Meanwhile, the bureau has posted a $5 million reward for "information that could lead to Bob Levinson's safe return."

Kent, who had been collecting threat intelligence for corporate clients in the Middle East for several years since his 2007 Air Force discharge, got involved in the Levinson case last April "in response to an informal FBI inquiry," he says. He had been tracking the movements of Iranian operatives, particularly Saif al-Adel, an Egyptian-born militant on the FBI's Most Wanted Terrorists list suspected of working for Iran's Revolutionary Guard.

Hoping to land a government intelligence contract, he reached out to FBI counterterrorism agents. But they were skeptical about his sources, he says; as a kind of test, they "sarcastically" told him to "find Bob Levinson." Two months later, he came back with assurances he could obtain proof-of-life evidence and perhaps even more.

Kent's main FBI contact (a counterterrorism agent whose name Newsweek is withholding at the bureau's request) "thanked me for sharing my information, promised to investigate the background information I shared and told me repeatedly that arranging the proof-of-life meeting in Iraq would be 'incredibly complex,'" Kent says. The agent said he would get back with an update within 10 days. He also "recommended I not contact McGee," Kent says—the FBI privately dismisses the lawyer as "a meddler"—but Kent rejected the suggestion. Since July, he's been "working for McGee pro bono," he says.

Months went by without further word from the FBI. A group in Northern Virginia "with ties to the CIA" that had volunteered to finance the proof-of-life mission—and whom Kent, McGee and others involved declined to identify—was standing by. But as it turns out, moneymen have often been attracted to the Levinson cause—some of it from troubling sources.

One such was Oleg Deripaska, the Russian aluminum tycoon who would be sanctioned by the Treasury Department in 2018 for "a range of malign activity around the globe." A decade earlier, hoping he might earn points toward solving his visa problems with the U.S., "Deripaska announced he was willing to fund a search [for Levinson] and pay any ransom needed to free Bob," according to Meier's authoritative account. "Bureau officials were elated." In the end, nothing came of it.

Oleg Deripaska, the Russian aluminum tycoon who offered to fund a search for Levinson amid visa problems with the U.S. Sergei Savostyanov/TASS/Getty

The same offer came from an even more odious Russian figure with U.S. legal problems. Notorious mobster Semion Mogilevich, who occupies a spot on the FBI's Ten Most Wanted Fugitives list in connection with an alleged massive stock swindle, telegraphed U.S. officials through intermediaries that he would finance a Levinson rescue effort. The involvement of Mogilevich, often dubbed "the most dangerous criminal in the world," was hugely ironic: As an FBI agent and private investigator, Levinson had been tracking Mogilevich for years. "I don't know his motivation," Kent says of Mogilevich, but "he backed out."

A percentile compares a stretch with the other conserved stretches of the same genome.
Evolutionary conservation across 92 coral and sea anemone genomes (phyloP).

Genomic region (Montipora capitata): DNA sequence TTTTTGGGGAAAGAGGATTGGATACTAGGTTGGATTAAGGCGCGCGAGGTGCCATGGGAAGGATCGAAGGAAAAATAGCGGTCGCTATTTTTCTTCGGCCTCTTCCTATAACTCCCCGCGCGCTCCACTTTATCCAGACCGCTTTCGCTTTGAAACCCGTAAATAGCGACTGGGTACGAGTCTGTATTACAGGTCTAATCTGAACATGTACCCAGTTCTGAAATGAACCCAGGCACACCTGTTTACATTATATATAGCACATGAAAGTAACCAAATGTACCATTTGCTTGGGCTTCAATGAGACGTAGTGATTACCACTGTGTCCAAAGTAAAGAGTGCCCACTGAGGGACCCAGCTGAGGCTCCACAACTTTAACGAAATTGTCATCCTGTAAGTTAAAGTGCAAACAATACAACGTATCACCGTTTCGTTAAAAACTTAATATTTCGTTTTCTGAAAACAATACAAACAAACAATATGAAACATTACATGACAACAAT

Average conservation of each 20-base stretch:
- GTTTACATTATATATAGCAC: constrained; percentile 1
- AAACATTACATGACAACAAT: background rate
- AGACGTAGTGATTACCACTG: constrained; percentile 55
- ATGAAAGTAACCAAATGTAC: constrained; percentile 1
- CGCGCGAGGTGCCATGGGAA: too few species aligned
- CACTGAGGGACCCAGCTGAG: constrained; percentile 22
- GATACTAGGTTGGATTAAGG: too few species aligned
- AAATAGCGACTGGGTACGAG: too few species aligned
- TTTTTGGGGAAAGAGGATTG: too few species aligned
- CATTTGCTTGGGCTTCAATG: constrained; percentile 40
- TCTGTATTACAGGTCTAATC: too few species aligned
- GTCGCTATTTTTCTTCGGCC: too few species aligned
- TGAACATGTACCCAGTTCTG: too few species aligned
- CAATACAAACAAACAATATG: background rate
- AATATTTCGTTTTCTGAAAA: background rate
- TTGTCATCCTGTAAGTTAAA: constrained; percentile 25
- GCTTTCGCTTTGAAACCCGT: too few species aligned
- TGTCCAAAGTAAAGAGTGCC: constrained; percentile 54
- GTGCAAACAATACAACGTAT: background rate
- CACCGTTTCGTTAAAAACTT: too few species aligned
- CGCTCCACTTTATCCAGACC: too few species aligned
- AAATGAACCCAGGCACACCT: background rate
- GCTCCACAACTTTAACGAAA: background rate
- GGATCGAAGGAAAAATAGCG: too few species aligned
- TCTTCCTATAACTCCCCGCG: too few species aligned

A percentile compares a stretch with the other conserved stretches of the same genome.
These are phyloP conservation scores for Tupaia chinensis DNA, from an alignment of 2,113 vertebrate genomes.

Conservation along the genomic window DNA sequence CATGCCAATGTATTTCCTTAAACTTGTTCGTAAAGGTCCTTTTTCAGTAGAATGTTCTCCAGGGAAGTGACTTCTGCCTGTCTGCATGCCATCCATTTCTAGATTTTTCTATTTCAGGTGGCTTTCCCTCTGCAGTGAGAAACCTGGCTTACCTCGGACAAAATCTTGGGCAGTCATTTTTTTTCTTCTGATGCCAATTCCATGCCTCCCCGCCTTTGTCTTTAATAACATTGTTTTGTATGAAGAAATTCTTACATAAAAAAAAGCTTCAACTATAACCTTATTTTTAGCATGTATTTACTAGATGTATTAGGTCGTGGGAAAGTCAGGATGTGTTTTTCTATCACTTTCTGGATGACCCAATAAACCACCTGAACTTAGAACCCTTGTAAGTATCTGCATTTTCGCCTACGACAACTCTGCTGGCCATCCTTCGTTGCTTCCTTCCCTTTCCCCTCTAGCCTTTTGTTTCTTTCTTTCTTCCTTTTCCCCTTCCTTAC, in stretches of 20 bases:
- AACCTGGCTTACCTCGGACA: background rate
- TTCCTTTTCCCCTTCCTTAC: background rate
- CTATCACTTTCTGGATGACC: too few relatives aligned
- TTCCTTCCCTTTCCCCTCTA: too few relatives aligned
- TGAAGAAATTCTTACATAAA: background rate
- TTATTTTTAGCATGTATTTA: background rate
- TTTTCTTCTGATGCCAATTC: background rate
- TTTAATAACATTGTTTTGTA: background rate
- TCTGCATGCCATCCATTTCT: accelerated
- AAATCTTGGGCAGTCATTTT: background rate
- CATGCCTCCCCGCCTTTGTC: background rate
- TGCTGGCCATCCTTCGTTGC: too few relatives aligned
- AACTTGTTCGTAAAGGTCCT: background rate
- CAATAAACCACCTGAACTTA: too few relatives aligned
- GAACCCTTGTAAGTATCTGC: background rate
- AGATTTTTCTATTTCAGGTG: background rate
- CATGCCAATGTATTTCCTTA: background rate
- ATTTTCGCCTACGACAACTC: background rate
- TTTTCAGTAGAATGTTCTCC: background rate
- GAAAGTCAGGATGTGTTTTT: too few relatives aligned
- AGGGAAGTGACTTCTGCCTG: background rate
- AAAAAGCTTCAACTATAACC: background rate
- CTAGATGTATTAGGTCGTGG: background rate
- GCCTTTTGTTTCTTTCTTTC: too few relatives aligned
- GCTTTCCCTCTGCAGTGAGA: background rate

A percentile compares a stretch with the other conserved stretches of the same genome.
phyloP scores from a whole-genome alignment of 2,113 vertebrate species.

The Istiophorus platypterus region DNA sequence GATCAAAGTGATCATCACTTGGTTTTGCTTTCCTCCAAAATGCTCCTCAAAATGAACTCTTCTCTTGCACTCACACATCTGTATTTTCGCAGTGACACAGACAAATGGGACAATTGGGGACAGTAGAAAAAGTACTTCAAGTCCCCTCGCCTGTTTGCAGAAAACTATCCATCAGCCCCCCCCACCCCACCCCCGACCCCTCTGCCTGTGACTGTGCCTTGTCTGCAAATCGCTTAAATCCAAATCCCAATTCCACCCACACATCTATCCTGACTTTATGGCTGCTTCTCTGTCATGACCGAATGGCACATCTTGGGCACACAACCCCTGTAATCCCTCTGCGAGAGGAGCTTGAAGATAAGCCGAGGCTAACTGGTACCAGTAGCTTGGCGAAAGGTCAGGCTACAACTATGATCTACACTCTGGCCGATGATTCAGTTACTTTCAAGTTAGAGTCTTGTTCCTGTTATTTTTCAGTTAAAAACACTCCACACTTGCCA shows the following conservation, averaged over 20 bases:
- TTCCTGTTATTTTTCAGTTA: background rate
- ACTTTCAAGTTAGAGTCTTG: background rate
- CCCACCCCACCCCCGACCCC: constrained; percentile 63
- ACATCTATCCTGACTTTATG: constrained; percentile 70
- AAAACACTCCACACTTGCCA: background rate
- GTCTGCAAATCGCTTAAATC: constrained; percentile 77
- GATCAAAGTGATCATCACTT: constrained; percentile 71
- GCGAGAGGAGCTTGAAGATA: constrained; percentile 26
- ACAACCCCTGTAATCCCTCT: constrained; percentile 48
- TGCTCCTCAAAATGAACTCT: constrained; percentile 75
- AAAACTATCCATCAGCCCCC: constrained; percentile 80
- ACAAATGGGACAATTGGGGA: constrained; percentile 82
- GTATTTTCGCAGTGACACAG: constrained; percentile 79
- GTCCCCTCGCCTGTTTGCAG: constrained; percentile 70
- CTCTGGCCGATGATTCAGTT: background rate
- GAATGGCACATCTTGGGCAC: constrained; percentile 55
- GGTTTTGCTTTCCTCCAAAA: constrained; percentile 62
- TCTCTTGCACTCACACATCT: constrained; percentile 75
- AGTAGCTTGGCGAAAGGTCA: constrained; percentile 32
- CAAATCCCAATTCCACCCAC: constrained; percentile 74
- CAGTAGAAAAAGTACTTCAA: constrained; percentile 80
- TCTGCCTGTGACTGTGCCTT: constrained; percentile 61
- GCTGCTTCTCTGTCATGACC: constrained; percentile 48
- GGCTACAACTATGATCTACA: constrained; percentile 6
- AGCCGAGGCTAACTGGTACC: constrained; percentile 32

"We had several other people offer to put up the money," Kent adds, provided they could persuade the Office of Foreign Assets Control (OFAC), which administers and enforces economic and financial sanctions, to grant them a waiver.

They couldn't. But soon after Kent's aborted December trip, McGee met with FBI agents and sensed a new, more cooperative mood at the bureau. He came away thinking the FBI was going to help fund the $100,000 proof-of-life payment—after it vetted the material as genuine—but those prospects soon dissolved. Then, in an early February meeting, Kent and McGee had with several officials at the State Department, Robert O'Brien, the special presidential envoy for hostage affairs, told them that if OFAC cleared the deal and the Defense Department authorized it, the Joint Special Operations Command might be able to assist with the Levinson mission.

McGee soon got a personal meeting scheduled with a sanctions official at Treasury to pursue the waiver issue. At the last minute, however, the department canceled the February 8 appointment. "We were back to square one," McGee says. (A Treasury spokesman asked that Newsweek not identify the official by name and refused to discuss the case further.) Kent's appeals to various congressional offices were also fruitless.

Meanwhile, another private group was angling to locate Levinson, this one sparked by a most unlikely character. Walton Martin, a Philadelphia-area truck driver and former Marine, tells Newsweek he became obsessed with Iran during the 1979-81 hostage crisis, in which revolutionary-minded students in Tehran stormed the U.S. Embassy and captured 52 U.S. diplomats and citizens. Eventually, he launched a one-man project to aid Iranian defectors and refugees in Turkey, working closely with the U.N. high commissioner for refugees' office in the capital city of Ankara.

Over time, he developed a constant stream of intelligence from inside Iran, some of it related to the Iranian Revolutionary Guard's operations and, eventually, on Levinson's purported whereabouts. He began sharing it with the FBI. They developed a close relationship, judging by several emails Martin shared with Newsweek.